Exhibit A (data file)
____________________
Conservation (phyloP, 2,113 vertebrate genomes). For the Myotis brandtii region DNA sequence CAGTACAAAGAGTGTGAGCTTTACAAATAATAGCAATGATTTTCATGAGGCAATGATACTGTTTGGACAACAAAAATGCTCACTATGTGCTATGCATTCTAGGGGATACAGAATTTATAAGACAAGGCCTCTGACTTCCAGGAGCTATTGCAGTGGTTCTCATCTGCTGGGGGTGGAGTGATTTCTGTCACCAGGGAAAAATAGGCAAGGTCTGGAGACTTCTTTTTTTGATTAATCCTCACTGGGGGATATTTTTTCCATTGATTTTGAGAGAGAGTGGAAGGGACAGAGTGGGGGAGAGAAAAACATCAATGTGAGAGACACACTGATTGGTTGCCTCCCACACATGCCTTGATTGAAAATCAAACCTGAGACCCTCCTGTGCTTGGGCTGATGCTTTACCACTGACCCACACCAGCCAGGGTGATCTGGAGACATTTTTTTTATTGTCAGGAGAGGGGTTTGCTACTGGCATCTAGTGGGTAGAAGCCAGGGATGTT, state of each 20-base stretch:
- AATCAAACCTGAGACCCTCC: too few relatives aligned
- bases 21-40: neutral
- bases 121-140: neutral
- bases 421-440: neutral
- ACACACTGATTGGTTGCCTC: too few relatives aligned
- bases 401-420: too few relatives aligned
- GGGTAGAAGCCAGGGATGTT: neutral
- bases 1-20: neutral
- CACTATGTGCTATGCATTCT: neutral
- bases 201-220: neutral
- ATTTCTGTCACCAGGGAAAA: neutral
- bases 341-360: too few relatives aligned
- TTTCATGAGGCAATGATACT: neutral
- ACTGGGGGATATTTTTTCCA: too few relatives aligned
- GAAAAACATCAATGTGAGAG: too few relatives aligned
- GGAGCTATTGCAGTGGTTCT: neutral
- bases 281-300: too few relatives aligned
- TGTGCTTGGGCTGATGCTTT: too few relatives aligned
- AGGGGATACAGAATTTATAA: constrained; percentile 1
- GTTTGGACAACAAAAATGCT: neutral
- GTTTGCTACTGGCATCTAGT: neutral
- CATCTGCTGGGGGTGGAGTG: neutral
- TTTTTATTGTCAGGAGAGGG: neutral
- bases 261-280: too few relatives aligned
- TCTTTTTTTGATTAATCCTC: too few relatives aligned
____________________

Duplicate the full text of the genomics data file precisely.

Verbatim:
Conservation (phyloP, 2,113 vertebrate genomes). For the Myotis brandtii region DNA sequence CAGTACAAAGAGTGTGAGCTTTACAAATAATAGCAATGATTTTCATGAGGCAATGATACTGTTTGGACAACAAAAATGCTCACTATGTGCTATGCATTCTAGGGGATACAGAATTTATAAGACAAGGCCTCTGACTTCCAGGAGCTATTGCAGTGGTTCTCATCTGCTGGGGGTGGAGTGATTTCTGTCACCAGGGAAAAATAGGCAAGGTCTGGAGACTTCTTTTTTTGATTAATCCTCACTGGGGGATATTTTTTCCATTGATTTTGAGAGAGAGTGGAAGGGACAGAGTGGGGGAGAGAAAAACATCAATGTGAGAGACACACTGATTGGTTGCCTCCCACACATGCCTTGATTGAAAATCAAACCTGAGACCCTCCTGTGCTTGGGCTGATGCTTTACCACTGACCCACACCAGCCAGGGTGATCTGGAGACATTTTTTTTATTGTCAGGAGAGGGGTTTGCTACTGGCATCTAGTGGGTAGAAGCCAGGGATGTT, state of each 20-base stretch:
- AATCAAACCTGAGACCCTCC: too few relatives aligned
- bases 21-40: neutral
- bases 121-140: neutral
- bases 421-440: neutral
- ACACACTGATTGGTTGCCTC: too few relatives aligned
- bases 401-420: too few relatives aligned
- GGGTAGAAGCCAGGGATGTT: neutral
- bases 1-20: neutral
- CACTATGTGCTATGCATTCT: neutral
- bases 201-220: neutral
- ATTTCTGTCACCAGGGAAAA: neutral
- bases 341-360: too few relatives aligned
- TTTCATGAGGCAATGATACT: neutral
- ACTGGGGGATATTTTTTCCA: too few relatives aligned
- GAAAAACATCAATGTGAGAG: too few relatives aligned
- GGAGCTATTGCAGTGGTTCT: neutral
- bases 281-300: too few relatives aligned
- TGTGCTTGGGCTGATGCTTT: too few relatives aligned
- AGGGGATACAGAATTTATAA: constrained; percentile 1
- GTTTGGACAACAAAAATGCT: neutral
- GTTTGCTACTGGCATCTAGT: neutral
- CATCTGCTGGGGGTGGAGTG: neutral
- TTTTTATTGTCAGGAGAGGG: neutral
- bases 261-280: too few relatives aligned
- TCTTTTTTTGATTAATCCTC: too few relatives aligned